So let's start with where I left off.  Last I updated I had just finished 3-Days at the fair back in May. A LOT has happened since that event both in my running/hiking life, and in my personal life.  Sometimes it's hard to believe just how much I've managed to squeeze into such a short window.  Of course I write all this while also packing up my apartment for my big move this weekend.  It seems weird to me to be contemplating moving, as I've been in the same apartment now for 7+ years.  The last time I moved, I had just finished hiking the Appalachian Trail, quit my job in Cleveland, and was just starting graduate school at Penn State.  Now, 7+ years and 2 graduate degrees later, I'm finally moving again, and this time up to New England to start my first post-grad-school job.  It's amazing how much "stuff" one can accumulate by not moving for 7+ years.  The last 2 weeks have resulted in many trips to both the dumpster and to Goodwill.  At any rate....

Denver, the Ice Lab, and 2 *3* More High Points

Immediately following my jaunt at 3 Days, I flew out to Denver for an entire month.  The primary reason for this trip was to process ice cores that just came back from a recent South Pole coring project.  My job was to analyze the physical properties of every core and try to determine an accumulation history for the site.  I spent 3 weeks in the freezer at the National Ice Core Lab staring at over 550 individual cores.  The good news is that the stint out there was a complete success and I was able to obtain very good data from my analyses.



Examining a core

A bubble-free crust in the core


A visible ash/tephra layer in the core (from a volcanic eruption)

Following my stint in the lab, I spent a couple of days visiting two more high points.  Having already hit Colorado's high point twice (Mt. Elbert), I decided instead to drive down to New Mexico and hike Wheeler Peak.  Then, on the way back, I could make a detour over to the panhandle of Oklahoma and hit Black Mesa.  The strong El Nino meant the mountains in Colorado were too snowy to hike anyway, so my best bet was to head South.  I spent a day enjoying a lovely drive down to the fun town of Taos, NM and the following morning hiking up the beautiful trail to the Wheeler Peak summit at over 13,000 feet.  The trail was still considerably snowy and required a few sketchy snow-field traverses.  All of the mountain lakes were still frozen as well.  Once at the summit though, the air was lovely, and the views spectacular.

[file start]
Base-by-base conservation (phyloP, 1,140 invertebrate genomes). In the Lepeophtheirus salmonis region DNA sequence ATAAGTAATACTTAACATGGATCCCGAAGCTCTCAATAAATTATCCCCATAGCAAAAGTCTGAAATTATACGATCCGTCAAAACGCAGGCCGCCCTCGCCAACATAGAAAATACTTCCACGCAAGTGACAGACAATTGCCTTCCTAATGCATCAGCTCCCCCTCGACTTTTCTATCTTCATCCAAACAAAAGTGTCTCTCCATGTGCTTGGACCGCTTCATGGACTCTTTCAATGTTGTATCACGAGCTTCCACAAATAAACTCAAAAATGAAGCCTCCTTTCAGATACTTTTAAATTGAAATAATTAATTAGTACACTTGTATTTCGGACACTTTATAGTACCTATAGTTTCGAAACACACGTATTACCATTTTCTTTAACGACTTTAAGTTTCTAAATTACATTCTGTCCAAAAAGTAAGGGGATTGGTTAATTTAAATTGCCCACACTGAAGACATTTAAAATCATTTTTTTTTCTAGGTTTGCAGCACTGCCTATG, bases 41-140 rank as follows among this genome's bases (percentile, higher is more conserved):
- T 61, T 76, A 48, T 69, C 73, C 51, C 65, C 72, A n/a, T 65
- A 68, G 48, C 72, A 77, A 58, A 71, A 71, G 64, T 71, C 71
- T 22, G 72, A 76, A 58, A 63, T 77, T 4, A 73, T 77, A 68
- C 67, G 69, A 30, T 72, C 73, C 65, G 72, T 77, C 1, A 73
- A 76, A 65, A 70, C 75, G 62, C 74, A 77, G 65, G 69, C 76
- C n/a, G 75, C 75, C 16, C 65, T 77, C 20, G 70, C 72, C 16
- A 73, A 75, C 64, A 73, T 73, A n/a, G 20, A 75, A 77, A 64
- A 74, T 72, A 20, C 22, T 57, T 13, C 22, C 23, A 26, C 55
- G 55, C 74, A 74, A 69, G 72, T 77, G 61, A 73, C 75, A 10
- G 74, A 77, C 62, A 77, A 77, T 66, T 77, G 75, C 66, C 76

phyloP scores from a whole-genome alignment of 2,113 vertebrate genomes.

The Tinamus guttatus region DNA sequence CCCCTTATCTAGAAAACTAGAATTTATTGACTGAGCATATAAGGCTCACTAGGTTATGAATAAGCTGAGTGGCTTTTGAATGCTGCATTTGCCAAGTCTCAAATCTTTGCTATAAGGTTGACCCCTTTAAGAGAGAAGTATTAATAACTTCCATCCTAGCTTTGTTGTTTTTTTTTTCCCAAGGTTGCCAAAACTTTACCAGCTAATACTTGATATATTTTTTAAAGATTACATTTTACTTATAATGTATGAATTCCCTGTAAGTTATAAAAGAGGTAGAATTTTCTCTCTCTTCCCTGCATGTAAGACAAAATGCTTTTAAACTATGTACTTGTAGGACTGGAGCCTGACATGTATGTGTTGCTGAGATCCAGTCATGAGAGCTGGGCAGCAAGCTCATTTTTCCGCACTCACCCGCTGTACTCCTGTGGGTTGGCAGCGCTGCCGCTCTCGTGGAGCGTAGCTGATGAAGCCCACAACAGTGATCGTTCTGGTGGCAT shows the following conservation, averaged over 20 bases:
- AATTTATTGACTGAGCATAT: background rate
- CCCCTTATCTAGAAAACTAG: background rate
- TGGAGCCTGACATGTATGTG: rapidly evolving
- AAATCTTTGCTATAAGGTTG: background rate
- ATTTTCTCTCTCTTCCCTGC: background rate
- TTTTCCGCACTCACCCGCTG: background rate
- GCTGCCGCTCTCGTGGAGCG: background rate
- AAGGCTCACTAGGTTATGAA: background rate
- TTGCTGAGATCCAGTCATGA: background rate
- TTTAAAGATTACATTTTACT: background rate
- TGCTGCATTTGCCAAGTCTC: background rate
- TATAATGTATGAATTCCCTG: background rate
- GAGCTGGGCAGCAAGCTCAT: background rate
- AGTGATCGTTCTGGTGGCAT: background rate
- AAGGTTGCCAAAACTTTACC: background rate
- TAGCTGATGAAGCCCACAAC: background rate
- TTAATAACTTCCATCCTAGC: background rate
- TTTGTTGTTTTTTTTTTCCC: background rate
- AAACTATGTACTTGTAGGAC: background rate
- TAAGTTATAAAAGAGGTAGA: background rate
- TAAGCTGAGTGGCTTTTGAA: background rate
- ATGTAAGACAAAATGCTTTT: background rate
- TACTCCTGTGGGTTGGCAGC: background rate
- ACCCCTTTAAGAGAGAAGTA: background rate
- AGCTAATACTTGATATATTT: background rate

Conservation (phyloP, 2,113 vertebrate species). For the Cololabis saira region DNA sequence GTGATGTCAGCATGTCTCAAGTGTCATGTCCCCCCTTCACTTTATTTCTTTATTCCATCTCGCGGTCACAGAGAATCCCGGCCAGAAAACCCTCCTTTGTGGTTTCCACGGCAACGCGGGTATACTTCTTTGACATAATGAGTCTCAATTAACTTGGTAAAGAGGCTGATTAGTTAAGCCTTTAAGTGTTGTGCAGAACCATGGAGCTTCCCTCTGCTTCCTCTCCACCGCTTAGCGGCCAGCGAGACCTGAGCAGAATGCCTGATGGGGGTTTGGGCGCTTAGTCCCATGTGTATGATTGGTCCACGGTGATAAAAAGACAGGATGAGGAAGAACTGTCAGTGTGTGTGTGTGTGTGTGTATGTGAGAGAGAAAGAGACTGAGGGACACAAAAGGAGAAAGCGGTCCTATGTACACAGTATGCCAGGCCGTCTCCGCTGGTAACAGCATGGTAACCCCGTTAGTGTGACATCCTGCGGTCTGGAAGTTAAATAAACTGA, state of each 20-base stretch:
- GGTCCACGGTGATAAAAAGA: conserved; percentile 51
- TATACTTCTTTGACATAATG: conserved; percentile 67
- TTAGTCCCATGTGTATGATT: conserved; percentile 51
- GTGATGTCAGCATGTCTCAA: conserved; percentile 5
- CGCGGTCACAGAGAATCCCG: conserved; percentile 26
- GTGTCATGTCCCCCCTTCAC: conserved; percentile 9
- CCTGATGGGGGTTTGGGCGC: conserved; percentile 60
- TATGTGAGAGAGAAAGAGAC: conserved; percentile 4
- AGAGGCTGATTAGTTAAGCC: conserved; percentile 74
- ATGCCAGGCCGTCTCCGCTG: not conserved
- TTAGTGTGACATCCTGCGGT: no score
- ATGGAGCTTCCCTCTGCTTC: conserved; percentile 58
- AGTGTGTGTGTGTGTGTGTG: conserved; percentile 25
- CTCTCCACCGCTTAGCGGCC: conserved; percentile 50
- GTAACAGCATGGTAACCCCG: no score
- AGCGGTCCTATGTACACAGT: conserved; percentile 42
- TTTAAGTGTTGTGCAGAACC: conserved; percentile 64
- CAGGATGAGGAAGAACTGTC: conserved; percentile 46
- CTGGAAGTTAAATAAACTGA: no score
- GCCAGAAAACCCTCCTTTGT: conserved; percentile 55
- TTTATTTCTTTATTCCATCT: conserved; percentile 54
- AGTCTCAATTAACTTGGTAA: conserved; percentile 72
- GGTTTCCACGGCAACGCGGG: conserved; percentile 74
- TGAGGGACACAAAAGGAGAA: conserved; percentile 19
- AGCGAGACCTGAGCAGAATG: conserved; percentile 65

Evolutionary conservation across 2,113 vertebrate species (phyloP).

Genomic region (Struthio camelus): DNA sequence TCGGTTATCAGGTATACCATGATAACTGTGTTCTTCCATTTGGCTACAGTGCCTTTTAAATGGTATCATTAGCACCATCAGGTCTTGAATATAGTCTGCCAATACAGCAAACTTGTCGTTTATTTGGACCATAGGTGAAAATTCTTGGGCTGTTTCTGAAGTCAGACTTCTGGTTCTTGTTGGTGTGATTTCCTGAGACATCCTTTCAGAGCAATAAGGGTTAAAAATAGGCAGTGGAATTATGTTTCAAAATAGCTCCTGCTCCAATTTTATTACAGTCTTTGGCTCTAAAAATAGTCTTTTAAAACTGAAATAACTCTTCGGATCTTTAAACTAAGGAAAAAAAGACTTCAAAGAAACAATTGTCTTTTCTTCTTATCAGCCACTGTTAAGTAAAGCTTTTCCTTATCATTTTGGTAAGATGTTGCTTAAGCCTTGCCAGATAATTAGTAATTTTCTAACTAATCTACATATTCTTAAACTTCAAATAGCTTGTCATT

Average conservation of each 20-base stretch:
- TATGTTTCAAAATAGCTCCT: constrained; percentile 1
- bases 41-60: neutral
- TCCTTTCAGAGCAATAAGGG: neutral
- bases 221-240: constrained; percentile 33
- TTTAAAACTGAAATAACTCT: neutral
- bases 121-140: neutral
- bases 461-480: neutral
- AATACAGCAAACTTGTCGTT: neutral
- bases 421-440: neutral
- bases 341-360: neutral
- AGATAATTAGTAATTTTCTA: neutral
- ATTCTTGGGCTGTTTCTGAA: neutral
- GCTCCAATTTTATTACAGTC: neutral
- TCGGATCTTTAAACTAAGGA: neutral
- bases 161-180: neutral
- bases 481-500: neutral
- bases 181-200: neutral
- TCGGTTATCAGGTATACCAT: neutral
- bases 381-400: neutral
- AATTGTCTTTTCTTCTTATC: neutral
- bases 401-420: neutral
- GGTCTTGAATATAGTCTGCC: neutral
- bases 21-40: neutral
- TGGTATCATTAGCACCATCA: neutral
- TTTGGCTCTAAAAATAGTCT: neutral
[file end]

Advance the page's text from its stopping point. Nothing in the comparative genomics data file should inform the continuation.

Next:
The final 3.5 miles from the ski resort to the summit 
(Full hike was about 4 miles one way)

Williams Lake at 11,000


Nearing the Wheeler summit


At the summit of Wheeler Peak!


Looking north to Mt. Walter (Not really an independent peak with
it's mere 80 feet of prominence, but still another easy peak to hit)

After making it back to the trail head, I hopped in my rental car and zipped quickly over to the panhandle of Oklahoma.  I hit the Black Mesa Trail (an 8 mile out-n-back trail), at about 6 pm and decided to just go for it.  It is a relatively easy hike, with only one ~600 foot climb up to the mesa about 3 miles in.  The full hike went quickly, and I was up on the summit in just over an hour.  I made a short detour over to the state border and then quickly made my way back to the car before it got dark.  I was headed north back into Colorado before nightfall, all within the one day.

Oklahoma's high point is very unique.  There is a flat Mesa that protrudes from Colorado all the way down into the tip of Oklahoma.  This Mesa is the result of a volcanic eruption several million years ago over the Raton hot spot.  The eruption spread a very resistant basalt layer over the underlying sedimentary layers, so when the subsequent erosional processes kicked in, all of the surrounding exposed rocks were weathered away, leaving the basalt-capped rocks intact.  This "inverted valley" is what is left today and why Black Mesa exists.  It's also a pretty cool spot geographically.  Cimarron county OK, is the only county in the US that borders 4 states (NM, CO, KA, and TX), and the high point is also within a short 1000 foot walk to the NM border.  With this Spring being extremely wet too, it allowed me the opportunity to see the top of the Mesa when it was green (something that almost never happens).  Lastly, being so remote, it really was one of the most serene/peaceful high points that I've ever done.  It had quite a lovely evening up there.